Call me Popeye (or maybe Popette?), because I’m absolutely obsessed with spinach. I eat it constantly, cooked and raw, in everything from nachos to pasta to salads to hummus. The other day, I tweeted about my deep, abiding love for the leafy green and one of my friends replied to my tweet, saying that eating large amounts of spinach can actually interfere with the body’s ability to absorb calcium. Wait, what? This was news to me, as I always thought spinach was hands-down one of the healthiest foods you could eat. Confused, I did a little research, hoping my love for my favorite vegetable wasn’t actually harming my health. I didn’t find much information, so I took my question to the experts. Here’s what they had to say about the science of spinach and calcium absorption.
Registered dietitianÂ Mary HartleyÂ explained that oxalate, a pesky little molecule that binds to the calcium in spinach, leaves only 10% of the essential mineral available for absorption:
Oxalate occurs naturally in many common plants, especiallyÂ rhubarb andÂ dark leafy greens such as spinach, chard, beet greens, and kale. It’s present in lesser amounts in other vegetables, fruits and nuts. Oxalate binds with calcium in the digestive tract to formÂ anÂ insolubleÂ saltÂ that cannot be absorbed. For instance, one would have to eat 15.5 cups of raw spinach to match the level of calcium absorbed from one cup of milk. Oxalates do not significantly impact calcium absorption except when levels are high. Still, it is important to remember that dark leafy greens are not an important source of calcium in the diet.
Uh oh. Bad news forÂ vegans who rely on leafy greensÂ as a large source of calcium.
Dr. Bess Stillman, integrative medicine consultant and practicing ER physician in New York City, told me more about spinach specifically, and its role in a healthy diet:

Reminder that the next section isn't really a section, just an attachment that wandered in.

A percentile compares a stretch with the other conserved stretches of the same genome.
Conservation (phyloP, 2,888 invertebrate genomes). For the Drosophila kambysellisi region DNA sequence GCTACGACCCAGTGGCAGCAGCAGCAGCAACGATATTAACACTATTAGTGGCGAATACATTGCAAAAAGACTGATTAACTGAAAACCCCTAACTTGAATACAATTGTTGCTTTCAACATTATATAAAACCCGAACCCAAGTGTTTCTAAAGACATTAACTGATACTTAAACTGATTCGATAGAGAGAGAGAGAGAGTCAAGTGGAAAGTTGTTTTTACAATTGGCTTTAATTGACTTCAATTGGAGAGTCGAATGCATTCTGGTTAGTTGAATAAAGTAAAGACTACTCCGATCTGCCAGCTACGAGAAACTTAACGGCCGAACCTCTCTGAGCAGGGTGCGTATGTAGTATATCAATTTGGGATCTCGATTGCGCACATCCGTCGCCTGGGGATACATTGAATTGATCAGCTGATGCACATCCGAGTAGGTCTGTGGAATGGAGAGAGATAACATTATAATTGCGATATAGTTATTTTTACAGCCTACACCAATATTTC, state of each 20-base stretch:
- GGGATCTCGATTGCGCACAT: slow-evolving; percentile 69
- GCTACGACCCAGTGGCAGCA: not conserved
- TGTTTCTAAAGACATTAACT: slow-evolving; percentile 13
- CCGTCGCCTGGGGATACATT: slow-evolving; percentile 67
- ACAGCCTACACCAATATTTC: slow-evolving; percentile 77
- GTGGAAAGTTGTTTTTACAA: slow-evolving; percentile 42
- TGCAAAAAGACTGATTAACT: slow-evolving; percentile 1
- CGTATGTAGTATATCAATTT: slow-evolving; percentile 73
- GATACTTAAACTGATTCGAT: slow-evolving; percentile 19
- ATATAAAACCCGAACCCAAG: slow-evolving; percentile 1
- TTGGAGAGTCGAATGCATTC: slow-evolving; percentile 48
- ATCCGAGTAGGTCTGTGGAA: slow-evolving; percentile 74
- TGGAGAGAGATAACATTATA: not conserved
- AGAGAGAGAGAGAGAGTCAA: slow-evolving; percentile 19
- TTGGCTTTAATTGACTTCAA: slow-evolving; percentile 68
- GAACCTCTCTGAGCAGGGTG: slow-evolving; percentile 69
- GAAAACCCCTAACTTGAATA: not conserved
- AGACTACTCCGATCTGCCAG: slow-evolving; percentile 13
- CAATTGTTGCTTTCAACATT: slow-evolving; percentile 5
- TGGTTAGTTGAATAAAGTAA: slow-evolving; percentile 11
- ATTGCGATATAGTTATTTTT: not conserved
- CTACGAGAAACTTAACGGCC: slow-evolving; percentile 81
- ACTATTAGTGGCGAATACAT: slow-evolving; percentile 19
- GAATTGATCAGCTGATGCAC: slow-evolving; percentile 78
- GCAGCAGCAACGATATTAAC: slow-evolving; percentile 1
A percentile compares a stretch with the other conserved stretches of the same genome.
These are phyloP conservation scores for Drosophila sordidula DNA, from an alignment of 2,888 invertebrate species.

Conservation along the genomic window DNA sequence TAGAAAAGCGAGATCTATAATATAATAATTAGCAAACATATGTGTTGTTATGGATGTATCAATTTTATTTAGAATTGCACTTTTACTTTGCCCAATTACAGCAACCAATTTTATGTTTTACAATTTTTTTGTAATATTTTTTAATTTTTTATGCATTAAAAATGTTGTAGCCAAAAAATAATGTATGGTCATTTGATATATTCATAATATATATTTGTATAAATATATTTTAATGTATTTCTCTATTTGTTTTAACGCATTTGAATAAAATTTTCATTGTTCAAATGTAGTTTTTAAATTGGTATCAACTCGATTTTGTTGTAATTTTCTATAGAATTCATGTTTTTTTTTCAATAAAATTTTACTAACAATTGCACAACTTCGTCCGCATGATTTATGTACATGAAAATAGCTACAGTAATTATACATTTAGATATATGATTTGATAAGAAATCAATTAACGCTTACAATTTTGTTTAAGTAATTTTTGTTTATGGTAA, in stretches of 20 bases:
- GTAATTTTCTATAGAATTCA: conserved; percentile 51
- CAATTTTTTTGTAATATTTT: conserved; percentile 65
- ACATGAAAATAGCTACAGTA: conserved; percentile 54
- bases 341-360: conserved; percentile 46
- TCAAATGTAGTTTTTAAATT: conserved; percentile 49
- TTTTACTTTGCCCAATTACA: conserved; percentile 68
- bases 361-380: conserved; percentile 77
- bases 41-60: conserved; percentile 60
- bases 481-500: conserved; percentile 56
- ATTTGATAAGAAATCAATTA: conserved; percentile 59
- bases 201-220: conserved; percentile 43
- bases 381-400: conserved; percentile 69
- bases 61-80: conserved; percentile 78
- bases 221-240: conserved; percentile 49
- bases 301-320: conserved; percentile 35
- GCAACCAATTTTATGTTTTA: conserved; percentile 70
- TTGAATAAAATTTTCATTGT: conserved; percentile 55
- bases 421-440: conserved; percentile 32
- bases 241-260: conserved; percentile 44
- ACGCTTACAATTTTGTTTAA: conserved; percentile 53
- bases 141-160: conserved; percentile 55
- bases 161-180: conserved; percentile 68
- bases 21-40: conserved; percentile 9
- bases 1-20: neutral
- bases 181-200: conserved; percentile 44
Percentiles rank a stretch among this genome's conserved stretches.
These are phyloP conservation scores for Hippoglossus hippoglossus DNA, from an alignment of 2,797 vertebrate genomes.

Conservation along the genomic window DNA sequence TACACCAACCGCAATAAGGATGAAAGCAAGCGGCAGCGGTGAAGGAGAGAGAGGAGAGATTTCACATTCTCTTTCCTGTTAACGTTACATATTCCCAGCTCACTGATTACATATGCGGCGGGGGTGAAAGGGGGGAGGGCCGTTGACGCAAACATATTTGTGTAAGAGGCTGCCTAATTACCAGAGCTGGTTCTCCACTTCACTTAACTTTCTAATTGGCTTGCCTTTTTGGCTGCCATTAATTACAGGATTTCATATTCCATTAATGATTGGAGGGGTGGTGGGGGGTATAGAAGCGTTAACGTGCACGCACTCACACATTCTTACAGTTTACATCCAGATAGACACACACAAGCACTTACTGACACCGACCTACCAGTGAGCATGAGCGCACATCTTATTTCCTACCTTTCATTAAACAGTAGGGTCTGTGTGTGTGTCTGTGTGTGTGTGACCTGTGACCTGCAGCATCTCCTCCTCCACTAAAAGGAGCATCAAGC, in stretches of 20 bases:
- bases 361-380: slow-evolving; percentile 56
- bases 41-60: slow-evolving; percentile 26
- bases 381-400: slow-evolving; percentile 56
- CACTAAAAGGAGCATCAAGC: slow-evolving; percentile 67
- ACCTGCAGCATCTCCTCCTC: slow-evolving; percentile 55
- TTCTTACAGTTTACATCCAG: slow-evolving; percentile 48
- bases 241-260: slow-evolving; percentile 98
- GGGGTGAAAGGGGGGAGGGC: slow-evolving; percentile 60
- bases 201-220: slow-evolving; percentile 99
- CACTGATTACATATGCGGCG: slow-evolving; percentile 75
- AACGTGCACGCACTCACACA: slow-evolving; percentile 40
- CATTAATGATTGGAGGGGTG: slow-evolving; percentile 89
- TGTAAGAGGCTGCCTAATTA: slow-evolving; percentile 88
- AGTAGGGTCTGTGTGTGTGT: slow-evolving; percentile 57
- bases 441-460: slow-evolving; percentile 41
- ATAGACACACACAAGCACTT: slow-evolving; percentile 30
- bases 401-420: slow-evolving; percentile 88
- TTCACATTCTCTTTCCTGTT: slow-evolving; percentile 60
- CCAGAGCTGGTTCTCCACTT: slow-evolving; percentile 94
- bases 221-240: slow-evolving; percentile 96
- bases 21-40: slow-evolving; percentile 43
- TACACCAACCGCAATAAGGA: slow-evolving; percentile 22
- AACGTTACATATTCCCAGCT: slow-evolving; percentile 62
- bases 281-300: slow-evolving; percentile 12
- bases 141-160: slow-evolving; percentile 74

In addition to the vast array of cancer fightingÂ anti-oxidants and flavanoids, research has shown that a compound calledÂ ”glycoglycerolipids,” found in the spinach leaf, can prevent damage andÂ inflammation to the lining of the stomachâmeaning a healthier digestiveÂ tract that’s better at absorbing the nutrients you need to feel energized andÂ healthy.Â Spinach also is a fantastic source of iron, making it an especiallyÂ important food for both vegetarians and women, who often need iron to helpÂ replace blood lost during their monthly periods.
Whew. No need to panic (or cut spinach out of your diet). Dr. Stillman comments that, “in the case of spinach, it’s all about how you eat it.” Here are herÂ suggestions on how you can cook spinach so you can get the maximum nutritional benefits of the little green leaf:
- Cook It:Â Lightly cookingÂ spinach will also breakdown the oxalic acid molecules without causing youÂ to lose too many of the vital nutrientsâtry steaming, sauteeing orÂ blanching, which also increases the amount of vitamin K available.Â Pour someÂ extra virgin olive oil into a pan on low to medium head and sautee lightlyÂ until the leaves begin to wilt.
- Eat With Citrus Or Tomatoes:Â The Center forÂ Disease Control and Prevention recommends eating spinach with citrus orÂ tomatoes. These foods are high in vitamin C, which changes the form of ironÂ in spinach to the easily absorbed kind you find in steakâbut with muchÂ fewer calories or risks to your health. Vitamin C also blocks the oxalateÂ from binding to calcium, encouraging further absorption. Try adding spinach to your pasta sauce, or make your BLT a bacon spinach tomato sandwich. Toss with orange muscat vinagrette and enjoy absorbing both the flavors and the nutrients you want.
- Buy Organic:Â Remember, spinach is one of the “dirty dozen” foods, which have highÂ pesticide residue. To get the most out of spinach’s health benefits, buyÂ organic.